As war rages on nearly a month after Russia’s invasion of Ukraine created a refugee crisis across Europe, Foursquare Missions International (FMI) workers and helpers are continuing to make a difference in the lives of countless victims. And while their stories may not grab major headlines, these dedicated servants are offering help in practical ways that bring hope in a seemingly hopeless situation.
One of the most heartwarming of these stories is that of Nana, an adoptive mother of two young girls. Having fled to Slovakia, the family found refuge in a house for refugees in Horsky Park, Bratislava, where Gary and Joy Peiss serve as Foursquare global workers under the Apostolic Church of Slovakia (ACS) and as pastors of City Church International in Bratislava.
After giving them cookies and chocolate, Joy asked if they needed anything else. Because of the language barrier, at first Joy struggled to understand Nana’s answer.
“The woman used hand gestures and emotional expressions to help me along,” Joy says. “I realized the youngest girl needed a doll to cuddle, to help her sleep. In that moment of realization, I felt this was the biggest thing I had been asked to do so far.”
“God is good,” says Gary, adding that the reactions from refugees they assist are, overwhelmingly, expressions of thankfulness. “Some are too broken to share it in a real expressive way, but thankfulness, often accompanied by tears and hugs.”
“Every day, FMI workers are serving these refugees by finding them housing, emergency supplies of food, medicines, clothing and human community in the face of evil.” —Jeff Roper, FMI global associate director to Europe and MENACA
Jeff Roper, FMI global associate director to Europe and MENACA (Middle East, North Africa and Central Asia), says the numbers helped are stretching into the thousands.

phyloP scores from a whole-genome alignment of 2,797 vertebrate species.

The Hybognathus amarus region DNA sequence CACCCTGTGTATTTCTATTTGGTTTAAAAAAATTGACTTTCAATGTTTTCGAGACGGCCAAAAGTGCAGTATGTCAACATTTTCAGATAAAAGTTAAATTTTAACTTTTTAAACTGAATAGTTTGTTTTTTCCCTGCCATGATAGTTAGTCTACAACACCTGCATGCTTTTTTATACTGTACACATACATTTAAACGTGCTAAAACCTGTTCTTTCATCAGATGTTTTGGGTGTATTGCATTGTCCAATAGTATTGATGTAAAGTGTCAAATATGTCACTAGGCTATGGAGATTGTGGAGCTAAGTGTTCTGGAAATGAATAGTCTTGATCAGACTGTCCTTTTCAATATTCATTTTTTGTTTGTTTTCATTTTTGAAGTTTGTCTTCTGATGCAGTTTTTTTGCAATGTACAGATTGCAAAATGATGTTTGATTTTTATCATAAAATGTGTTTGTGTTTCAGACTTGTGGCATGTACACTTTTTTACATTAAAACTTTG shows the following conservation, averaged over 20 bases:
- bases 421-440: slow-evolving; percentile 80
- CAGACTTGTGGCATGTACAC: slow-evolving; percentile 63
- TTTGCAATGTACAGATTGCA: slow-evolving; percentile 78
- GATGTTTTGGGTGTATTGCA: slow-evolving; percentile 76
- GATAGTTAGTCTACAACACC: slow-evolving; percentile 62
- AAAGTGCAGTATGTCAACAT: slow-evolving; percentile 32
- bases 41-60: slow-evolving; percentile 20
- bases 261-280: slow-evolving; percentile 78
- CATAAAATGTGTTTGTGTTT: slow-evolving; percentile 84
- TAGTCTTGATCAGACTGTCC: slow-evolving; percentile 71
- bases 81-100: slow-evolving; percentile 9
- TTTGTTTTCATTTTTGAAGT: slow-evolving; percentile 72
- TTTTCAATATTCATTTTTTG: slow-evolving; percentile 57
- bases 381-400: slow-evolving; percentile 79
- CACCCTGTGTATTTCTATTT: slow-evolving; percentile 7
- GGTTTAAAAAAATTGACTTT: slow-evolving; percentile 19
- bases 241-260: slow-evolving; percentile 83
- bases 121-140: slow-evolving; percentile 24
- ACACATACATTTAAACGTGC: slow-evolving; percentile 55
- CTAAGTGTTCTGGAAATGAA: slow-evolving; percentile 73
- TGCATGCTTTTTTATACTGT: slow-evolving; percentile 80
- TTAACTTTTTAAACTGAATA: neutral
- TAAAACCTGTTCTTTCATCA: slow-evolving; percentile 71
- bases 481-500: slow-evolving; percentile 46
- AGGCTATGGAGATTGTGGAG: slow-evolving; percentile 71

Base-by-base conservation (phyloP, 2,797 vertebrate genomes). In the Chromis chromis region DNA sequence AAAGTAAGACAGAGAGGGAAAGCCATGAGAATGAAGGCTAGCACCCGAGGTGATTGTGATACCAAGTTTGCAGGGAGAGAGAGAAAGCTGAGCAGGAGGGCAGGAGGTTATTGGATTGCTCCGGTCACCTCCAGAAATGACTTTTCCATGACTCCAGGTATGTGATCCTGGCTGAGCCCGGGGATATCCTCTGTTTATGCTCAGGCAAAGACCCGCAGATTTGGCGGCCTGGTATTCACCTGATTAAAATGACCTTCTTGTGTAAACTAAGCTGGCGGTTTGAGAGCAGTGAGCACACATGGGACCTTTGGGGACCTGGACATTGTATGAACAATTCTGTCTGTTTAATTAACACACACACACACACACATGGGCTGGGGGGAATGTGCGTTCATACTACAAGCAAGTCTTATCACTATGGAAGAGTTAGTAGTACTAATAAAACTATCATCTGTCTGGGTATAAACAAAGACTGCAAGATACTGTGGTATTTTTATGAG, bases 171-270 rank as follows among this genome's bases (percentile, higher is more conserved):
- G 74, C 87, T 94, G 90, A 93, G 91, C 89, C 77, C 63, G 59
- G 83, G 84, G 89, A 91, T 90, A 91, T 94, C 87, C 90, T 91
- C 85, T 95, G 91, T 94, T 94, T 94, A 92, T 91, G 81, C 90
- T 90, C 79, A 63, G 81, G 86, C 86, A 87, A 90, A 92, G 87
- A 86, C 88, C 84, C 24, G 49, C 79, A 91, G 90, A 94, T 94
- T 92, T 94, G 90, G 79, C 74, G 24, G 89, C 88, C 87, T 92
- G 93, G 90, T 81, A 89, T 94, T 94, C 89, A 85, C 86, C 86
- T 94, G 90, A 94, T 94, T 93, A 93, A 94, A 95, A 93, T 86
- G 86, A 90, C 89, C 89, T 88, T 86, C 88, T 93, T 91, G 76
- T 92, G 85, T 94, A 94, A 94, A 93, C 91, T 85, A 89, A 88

“Every day, FMI workers are serving these refugees by finding them housing, emergency supplies of food, medicines, clothing and human community in the face of evil,” Jeff explains. “I could not be prouder of FMI workers than I am right now. We all feel overwhelmed at the amount of need. But it is making a difference for thousands of families who are suffering incredible loss, and deep fear and anxiety.”
In Poland, which has accepted the largest number of refugees, FMI worker Travis Mielonen says Foursquare is making a difference by knowing people not just for their needs, but by their names.
“We want to not just place people in beds and rooms,” Travis states. “We want to provide human connection, to know their stories, and provide as much human dignity as possible in these very hard times.”
In Slovakia, Gary and Joy Peiss of City Church are coordinating with ACS churches nationwide and Slovakian humanitarian aid organization, Integra, to meet needs at the border, within cities in the east, and in Bratislava. This includes matching incoming refugees with offered housing and making sure needs are met at a short-term refugee home.
Gary says City Church is focusing its efforts on three primary areas, starting with local refugee assistance. Second is Ukraine in-country assistance, sending buses with supplies into the war-torn nation and out with about 50 refugees per trip. Third is the logistics of helping refugees with food, clothing, short-term housing or transportation.
While they are presently seeing more short-term housing needs with the initial wave of refugees, the longer the war continues, the more likely they will see long-term needs, the FMI worker says.
“This will be people who were reluctant to leave until the war was literally on their doorstep,” Gary says. “And, who did not have friends or relatives that they could stay with in other parts of Europe.”
In Poland, Travis and his wife, Alexis, are finding their first direct work with refugees to be fulfilling, as they partner with Foursquare Disaster Relief (FDR) at the border, host displaced people in their home, and mobilize others to help bring hope. The most rewarding aspect is seeing the burdens lifted when people realize they are in a safe, secure and helpful environment, one where they can freely process their situation.
One of their most moving experiences with a refugee family involved an American-Ukrainian volunteer who came to Kraków with his wife. On the first day in the Mielonens’ home, the Ukrainians were able to find a way for his parents back in Kyiv to reach Poland. Because the woman falls a lot and her husband has dementia, there had been a fear of the elderly couple getting separated.
“However, through a network of churches they had good care the entire way,” Travis affirms. “Although they arrived with only the clothes on their back, it was a beautiful reunion at the Polish border.”